North Carolina basketball is known for 60 years of excellence, and for playing a beautiful, unselfish game. Usually that generosity stops short of handing the opposing team the ball. Even the ever-magnanimous Dean Smith would probably have wagered that would be a bridge too far.
Yet that's exactly what the Tar Heels did on nearly a quarter of their possessions in their 63-50 loss against Clemson on Tuesday night. UNC held the ball a season-low 72 times throughout the game, and 17 times they simply gave it away.
That's a harsh simplification that doesn't give enough credit to the Tigers' defense, which is second-best in the ACC in points per game and forces the third-most turnovers. But it highlights just how needless many of the Tar Heels' blunders seemed to be, especially in the first half.
Passes thrown too high, or too far. Stepping out of bounds after forcing a turnover of their own. One time, Leaky Black threw a bounce pass in the corner to no one at all. Every way North Carolina could relinquish possession short of standing still and holding out the ball for an opposing Tiger to take, it did.
"Coach Smith used to say that turnovers are usually selfishness, which means that guy's trying to make a great play, or carelessness," head coach Roy Williams said. "And I think some of them were selfishness, but more of them were carelessness."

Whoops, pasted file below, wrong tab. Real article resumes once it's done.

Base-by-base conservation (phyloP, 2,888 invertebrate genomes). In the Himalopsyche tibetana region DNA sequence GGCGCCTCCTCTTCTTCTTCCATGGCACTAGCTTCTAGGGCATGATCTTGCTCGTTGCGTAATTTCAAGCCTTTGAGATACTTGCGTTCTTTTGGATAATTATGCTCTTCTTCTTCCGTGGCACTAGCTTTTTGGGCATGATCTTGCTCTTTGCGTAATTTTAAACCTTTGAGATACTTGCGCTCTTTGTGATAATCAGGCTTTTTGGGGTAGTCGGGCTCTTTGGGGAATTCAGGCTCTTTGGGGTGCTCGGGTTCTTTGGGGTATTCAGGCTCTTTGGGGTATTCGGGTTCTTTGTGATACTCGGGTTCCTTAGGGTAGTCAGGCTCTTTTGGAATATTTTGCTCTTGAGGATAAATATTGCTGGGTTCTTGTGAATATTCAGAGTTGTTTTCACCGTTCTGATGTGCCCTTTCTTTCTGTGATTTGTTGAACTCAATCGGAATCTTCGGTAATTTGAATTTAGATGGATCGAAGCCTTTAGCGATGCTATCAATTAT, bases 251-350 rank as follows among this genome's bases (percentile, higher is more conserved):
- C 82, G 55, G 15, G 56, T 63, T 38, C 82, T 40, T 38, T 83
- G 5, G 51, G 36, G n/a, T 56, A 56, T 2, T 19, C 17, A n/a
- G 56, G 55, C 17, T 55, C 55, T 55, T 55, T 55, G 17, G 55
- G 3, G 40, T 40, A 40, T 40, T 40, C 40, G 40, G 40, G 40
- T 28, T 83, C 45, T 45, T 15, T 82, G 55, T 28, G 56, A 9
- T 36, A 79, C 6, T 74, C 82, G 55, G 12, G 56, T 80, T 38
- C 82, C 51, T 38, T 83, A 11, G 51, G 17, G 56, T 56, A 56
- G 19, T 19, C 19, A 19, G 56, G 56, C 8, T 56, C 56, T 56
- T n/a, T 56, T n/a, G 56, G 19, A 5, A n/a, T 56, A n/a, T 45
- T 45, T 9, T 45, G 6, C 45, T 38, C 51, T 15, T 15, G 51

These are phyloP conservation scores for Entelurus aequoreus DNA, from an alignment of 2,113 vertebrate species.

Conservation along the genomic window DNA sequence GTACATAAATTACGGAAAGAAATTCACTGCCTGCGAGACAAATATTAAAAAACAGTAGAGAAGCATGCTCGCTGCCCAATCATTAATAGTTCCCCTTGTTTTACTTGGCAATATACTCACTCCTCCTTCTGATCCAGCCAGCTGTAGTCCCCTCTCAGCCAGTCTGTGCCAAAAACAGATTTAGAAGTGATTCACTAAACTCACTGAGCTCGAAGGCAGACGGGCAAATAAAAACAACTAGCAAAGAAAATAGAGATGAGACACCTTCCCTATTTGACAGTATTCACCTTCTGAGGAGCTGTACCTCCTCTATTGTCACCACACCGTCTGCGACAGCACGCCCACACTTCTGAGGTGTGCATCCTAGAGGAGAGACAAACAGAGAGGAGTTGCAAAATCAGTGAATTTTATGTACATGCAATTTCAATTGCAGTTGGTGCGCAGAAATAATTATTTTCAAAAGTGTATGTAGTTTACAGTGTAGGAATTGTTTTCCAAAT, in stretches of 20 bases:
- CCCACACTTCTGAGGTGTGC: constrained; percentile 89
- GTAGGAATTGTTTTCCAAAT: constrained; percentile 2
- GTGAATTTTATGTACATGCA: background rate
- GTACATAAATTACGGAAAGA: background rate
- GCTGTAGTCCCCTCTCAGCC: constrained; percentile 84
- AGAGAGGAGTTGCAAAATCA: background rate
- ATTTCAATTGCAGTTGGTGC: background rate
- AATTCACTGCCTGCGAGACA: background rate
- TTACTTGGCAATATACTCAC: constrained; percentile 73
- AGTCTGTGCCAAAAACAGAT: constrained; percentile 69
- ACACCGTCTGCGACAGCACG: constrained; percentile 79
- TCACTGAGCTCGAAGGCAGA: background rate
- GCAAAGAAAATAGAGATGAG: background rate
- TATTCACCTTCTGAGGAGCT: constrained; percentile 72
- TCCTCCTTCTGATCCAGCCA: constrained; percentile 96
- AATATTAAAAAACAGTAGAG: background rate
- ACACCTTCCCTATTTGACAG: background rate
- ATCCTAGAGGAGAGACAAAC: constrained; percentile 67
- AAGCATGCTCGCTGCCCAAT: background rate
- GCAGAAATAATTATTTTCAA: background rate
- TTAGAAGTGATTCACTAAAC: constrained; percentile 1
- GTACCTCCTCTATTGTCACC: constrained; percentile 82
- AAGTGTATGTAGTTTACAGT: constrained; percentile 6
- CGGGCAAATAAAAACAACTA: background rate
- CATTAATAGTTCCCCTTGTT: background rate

Turning the ball over has been an issue for North Carolina this entire season — the team came into the game on Tuesday averaging just under 15 a game. That's not good, but it's not as back-breaking when the Tar Heels manage to play how they'd like to: crashing the offensive glass and zooming down the court to try and score as quickly as possible.
The glass has certainly been crashed for the past couple of games, and while the pace Williams prefers has often been out of reach this season, it's been enough for UNC to win six out of its last seven, and go the distance with Florida State in its sole loss. Against Clemson, though, the boys in blue only had seven offensive rebounds and two in the first half.
Garrison Brooks put it plainly after the game: the problem is, fundamentally, just themselves.
What can they do better going forward?